Spine Conditions – Adjacent Segment Disease (ASD)

Research studies show that the incidence of adjacent segment disease is around three percent in the cervical spine. However, in the lumbar spine, the incidence of this disease ranges from two percent to 14 percent.

What is adjacent segment disease?

Adjacent segment disease is characterized by complications after spine surgery. Some studies show that adjacent segment degeneration is due to the weakening of the spine over time.

Various clinical and review studies have shown that the disease is common after lumbar interbody fusion surgery with an incidence rate of 3-14%. After the surgeon performs the fusion surgery, there occurs a significant load on the patient’s discs and vertebrae, especially below and above the site where the surgery was performed.

Some surgical methods, such as the fusion technique and the anterior cervical discectomy lead to risks of development of adjacent segment disease. Generally, people who are above the age of 55 and post-menopausal women have higher risks of developing ASD.

What are the causes of adjacent segment disease?

ASD is a spinal disorder, which develops after the interbody fusion of the spine. The interbody surgery usually involves placing the bone graft material to make the two vertebrae fused into a single, solid bone. Spinal fusion can lead to potential complications, and one of them is ASD. Some studies show that the disease is often caused by natural degeneration of the spine due to aging.

Also known as the adjacent segment degeneration and transitional syndrome, there are many causes of ASD, which means we can’t blame spinal fusion procedure as the only reason for the disorder. For instance, research studies have proven that aging is the biggest cause of ASD due to degenerative changes in the spine.

In other situations, the discs in the spine and joint can change, such as bulging and spondylosis. These degenerative changes also cause ASD. So, if you are an older person above the age of 55, it means the segment around the fusion area may already have begun the process of degeneration, and this could happen even before the surgery.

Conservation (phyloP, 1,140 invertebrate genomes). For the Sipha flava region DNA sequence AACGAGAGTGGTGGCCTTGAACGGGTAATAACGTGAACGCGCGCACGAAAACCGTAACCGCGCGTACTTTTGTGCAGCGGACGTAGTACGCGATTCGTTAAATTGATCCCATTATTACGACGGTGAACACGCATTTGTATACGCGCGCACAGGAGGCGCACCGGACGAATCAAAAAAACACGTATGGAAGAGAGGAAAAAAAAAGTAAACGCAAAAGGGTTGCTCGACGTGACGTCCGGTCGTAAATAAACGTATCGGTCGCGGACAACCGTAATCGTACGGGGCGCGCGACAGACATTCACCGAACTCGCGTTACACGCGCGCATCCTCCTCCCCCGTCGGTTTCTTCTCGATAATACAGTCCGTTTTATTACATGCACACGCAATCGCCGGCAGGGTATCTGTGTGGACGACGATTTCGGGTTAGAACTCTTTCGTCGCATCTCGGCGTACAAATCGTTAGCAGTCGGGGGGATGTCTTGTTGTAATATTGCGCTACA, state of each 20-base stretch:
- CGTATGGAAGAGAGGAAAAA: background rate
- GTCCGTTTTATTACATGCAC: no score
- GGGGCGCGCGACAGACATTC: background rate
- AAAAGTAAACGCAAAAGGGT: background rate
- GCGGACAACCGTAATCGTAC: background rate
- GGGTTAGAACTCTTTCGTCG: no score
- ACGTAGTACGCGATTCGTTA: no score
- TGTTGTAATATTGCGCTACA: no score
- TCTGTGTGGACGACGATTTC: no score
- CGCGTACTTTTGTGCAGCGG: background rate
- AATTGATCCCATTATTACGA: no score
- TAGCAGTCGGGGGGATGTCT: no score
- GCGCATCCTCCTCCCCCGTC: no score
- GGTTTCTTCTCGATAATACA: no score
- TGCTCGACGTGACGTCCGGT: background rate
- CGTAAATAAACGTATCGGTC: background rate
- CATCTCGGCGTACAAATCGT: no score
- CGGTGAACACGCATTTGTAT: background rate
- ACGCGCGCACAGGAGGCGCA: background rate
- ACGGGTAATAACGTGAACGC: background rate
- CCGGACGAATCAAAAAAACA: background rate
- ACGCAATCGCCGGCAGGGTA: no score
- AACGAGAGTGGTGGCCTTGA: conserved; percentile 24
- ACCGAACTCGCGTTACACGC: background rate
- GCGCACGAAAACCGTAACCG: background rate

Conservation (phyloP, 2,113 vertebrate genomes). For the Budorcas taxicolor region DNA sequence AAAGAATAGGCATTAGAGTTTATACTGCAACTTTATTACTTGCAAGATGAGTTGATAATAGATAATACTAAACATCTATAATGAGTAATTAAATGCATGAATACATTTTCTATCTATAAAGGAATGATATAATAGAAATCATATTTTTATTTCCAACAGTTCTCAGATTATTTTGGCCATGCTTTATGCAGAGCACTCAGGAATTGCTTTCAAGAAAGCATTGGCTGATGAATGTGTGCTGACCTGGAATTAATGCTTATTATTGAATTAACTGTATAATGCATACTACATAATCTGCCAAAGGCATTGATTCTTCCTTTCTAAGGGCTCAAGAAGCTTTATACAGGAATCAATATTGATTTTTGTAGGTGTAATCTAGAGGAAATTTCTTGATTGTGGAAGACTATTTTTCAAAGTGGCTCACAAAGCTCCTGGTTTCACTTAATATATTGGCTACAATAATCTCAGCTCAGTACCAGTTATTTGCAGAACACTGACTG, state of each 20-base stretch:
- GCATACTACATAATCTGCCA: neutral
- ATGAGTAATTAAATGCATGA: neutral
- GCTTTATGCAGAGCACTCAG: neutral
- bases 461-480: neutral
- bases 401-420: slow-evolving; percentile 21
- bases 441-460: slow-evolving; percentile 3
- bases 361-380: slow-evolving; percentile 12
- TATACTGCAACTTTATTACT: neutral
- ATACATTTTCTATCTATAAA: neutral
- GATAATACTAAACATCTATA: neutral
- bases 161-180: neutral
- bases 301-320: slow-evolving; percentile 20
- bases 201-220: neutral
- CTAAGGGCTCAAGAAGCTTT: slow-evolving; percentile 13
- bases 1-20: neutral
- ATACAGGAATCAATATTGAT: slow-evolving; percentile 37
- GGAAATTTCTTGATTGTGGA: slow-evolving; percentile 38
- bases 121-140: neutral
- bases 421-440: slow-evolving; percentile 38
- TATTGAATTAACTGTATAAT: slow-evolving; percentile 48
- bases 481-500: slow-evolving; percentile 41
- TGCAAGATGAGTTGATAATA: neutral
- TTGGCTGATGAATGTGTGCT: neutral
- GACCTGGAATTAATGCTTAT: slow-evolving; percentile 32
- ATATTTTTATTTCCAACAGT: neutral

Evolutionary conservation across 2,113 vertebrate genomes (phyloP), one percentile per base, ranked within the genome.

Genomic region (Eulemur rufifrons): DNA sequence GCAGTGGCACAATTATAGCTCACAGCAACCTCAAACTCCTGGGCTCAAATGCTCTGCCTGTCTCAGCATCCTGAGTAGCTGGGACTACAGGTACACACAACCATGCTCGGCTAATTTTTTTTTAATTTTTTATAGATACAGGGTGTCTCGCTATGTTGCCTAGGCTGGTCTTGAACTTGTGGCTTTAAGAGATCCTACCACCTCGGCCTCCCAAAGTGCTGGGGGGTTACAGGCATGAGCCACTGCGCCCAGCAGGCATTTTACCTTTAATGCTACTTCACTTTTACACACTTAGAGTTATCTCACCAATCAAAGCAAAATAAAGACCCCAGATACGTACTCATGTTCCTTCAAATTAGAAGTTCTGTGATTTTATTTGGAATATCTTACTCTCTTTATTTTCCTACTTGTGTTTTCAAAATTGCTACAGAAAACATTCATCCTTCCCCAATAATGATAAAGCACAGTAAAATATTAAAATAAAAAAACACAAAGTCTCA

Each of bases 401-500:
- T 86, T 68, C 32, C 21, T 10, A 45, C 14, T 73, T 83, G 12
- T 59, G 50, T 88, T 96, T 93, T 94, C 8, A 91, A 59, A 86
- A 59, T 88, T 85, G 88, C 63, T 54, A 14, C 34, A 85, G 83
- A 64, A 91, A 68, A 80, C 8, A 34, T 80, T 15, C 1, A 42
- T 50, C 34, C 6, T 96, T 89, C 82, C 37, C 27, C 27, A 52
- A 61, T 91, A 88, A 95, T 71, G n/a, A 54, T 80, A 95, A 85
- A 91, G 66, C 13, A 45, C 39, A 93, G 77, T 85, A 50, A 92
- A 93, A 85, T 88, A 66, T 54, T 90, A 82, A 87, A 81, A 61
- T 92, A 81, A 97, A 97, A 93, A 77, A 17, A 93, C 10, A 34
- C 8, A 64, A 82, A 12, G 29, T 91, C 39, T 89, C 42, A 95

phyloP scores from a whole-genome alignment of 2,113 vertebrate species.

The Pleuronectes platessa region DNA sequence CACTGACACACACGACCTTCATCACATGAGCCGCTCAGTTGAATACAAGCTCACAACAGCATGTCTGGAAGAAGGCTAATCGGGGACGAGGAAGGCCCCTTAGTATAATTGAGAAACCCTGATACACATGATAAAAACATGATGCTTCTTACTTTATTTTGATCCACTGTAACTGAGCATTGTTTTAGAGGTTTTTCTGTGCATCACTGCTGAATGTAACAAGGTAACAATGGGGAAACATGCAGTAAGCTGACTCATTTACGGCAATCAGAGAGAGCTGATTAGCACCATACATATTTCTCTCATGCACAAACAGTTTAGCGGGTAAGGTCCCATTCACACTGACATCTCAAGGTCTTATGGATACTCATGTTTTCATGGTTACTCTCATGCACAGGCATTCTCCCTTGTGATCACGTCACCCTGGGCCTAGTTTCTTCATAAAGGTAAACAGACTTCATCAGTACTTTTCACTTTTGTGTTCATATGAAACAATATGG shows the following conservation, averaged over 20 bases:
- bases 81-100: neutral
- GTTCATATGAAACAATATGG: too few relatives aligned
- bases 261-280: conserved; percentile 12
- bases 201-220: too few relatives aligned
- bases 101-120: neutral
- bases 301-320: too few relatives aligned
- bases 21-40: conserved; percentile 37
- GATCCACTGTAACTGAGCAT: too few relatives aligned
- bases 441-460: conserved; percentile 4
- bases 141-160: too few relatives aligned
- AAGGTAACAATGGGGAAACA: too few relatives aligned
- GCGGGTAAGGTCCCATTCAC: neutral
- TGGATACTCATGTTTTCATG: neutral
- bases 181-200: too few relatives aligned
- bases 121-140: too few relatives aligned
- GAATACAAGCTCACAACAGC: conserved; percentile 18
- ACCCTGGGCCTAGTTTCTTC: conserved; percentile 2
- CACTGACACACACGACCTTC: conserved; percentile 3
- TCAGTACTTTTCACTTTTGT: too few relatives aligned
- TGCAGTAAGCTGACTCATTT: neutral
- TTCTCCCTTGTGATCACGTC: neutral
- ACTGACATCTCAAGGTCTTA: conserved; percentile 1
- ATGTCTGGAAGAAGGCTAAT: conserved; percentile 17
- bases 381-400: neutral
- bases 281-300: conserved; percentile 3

There are various risk factors associated with ASD, such as older age, use of tobacco and alcohol, previously herniated disc, previous open back surgery, multi-level spinal fusion, and others. All these risk factors can cause adjacent segment degeneration.

What are the possible treatments for ASD?

In general, doctors treat ASD similarly to other spinal disorders. The most common treatment options are conservative measures, which include physical therapy, exercise, certain medications, and steroid injections. However, research shows that these treatment options have lower effectiveness in most patients, especially for those who are above the age of 55.

Physical therapy, for instance, can help treat ASD because it improves body mechanics. At the same time, your doctor may prescribe some spinal injections and medications as initial treatment. The purpose of this first-line of treatment is to reduce inflammation and ease the pain. On the other hand, when these treatments fail, the doctor or surgeon may suggest minimally invasive surgery for your ASD.

Minimally invasive spine surgery

Many clinical studies have shown that minimally invasive procedures, such as PLIF and TLIF are effective in reducing the incident rate of adjacent segment disease. Compared to open surgery, minimally invasive surgery is suitable for decreasing the risks associated with ASD.

Besides, a wide range of studies supports the option of minimally invasive techniques for treating adjacent segment disease and other degenerative deformities. However, our surgeons here at the Minimally Invasive Neurosurgery of Texas suggest the understanding of spinal balance and spinopelvic parameters.

Because the surgeon will make a small incision, it means you will less scarring. Similarly, with minimally invasive surgery, there is no load on the discs or vertebrae below and above the site of surgery.

Compared to incisions made in traditional, open surgery, the smaller incisions involved in the minimally invasive surgery are not made through the muscles, which means less damage to the tissues.

Due to smaller incisions and fewer stitches, minimally invasive techniques, such as TLIF and PLIF for adjacent segment disease are effective and lead to a quicker recovery. Also, decreased pain leads to less use of medications. However, physical therapy sessions are important after surgery. It is an essential part of the rehabilitation process.

MINT has qualified, experienced, and professional surgeons who are knowledgeable about the minimally invasive surgery techniques and make substantial efforts to perform the surgery adequately. That’s why the success rate of MIS for adjacent segment disease at MINT is over 95%. Contact us today!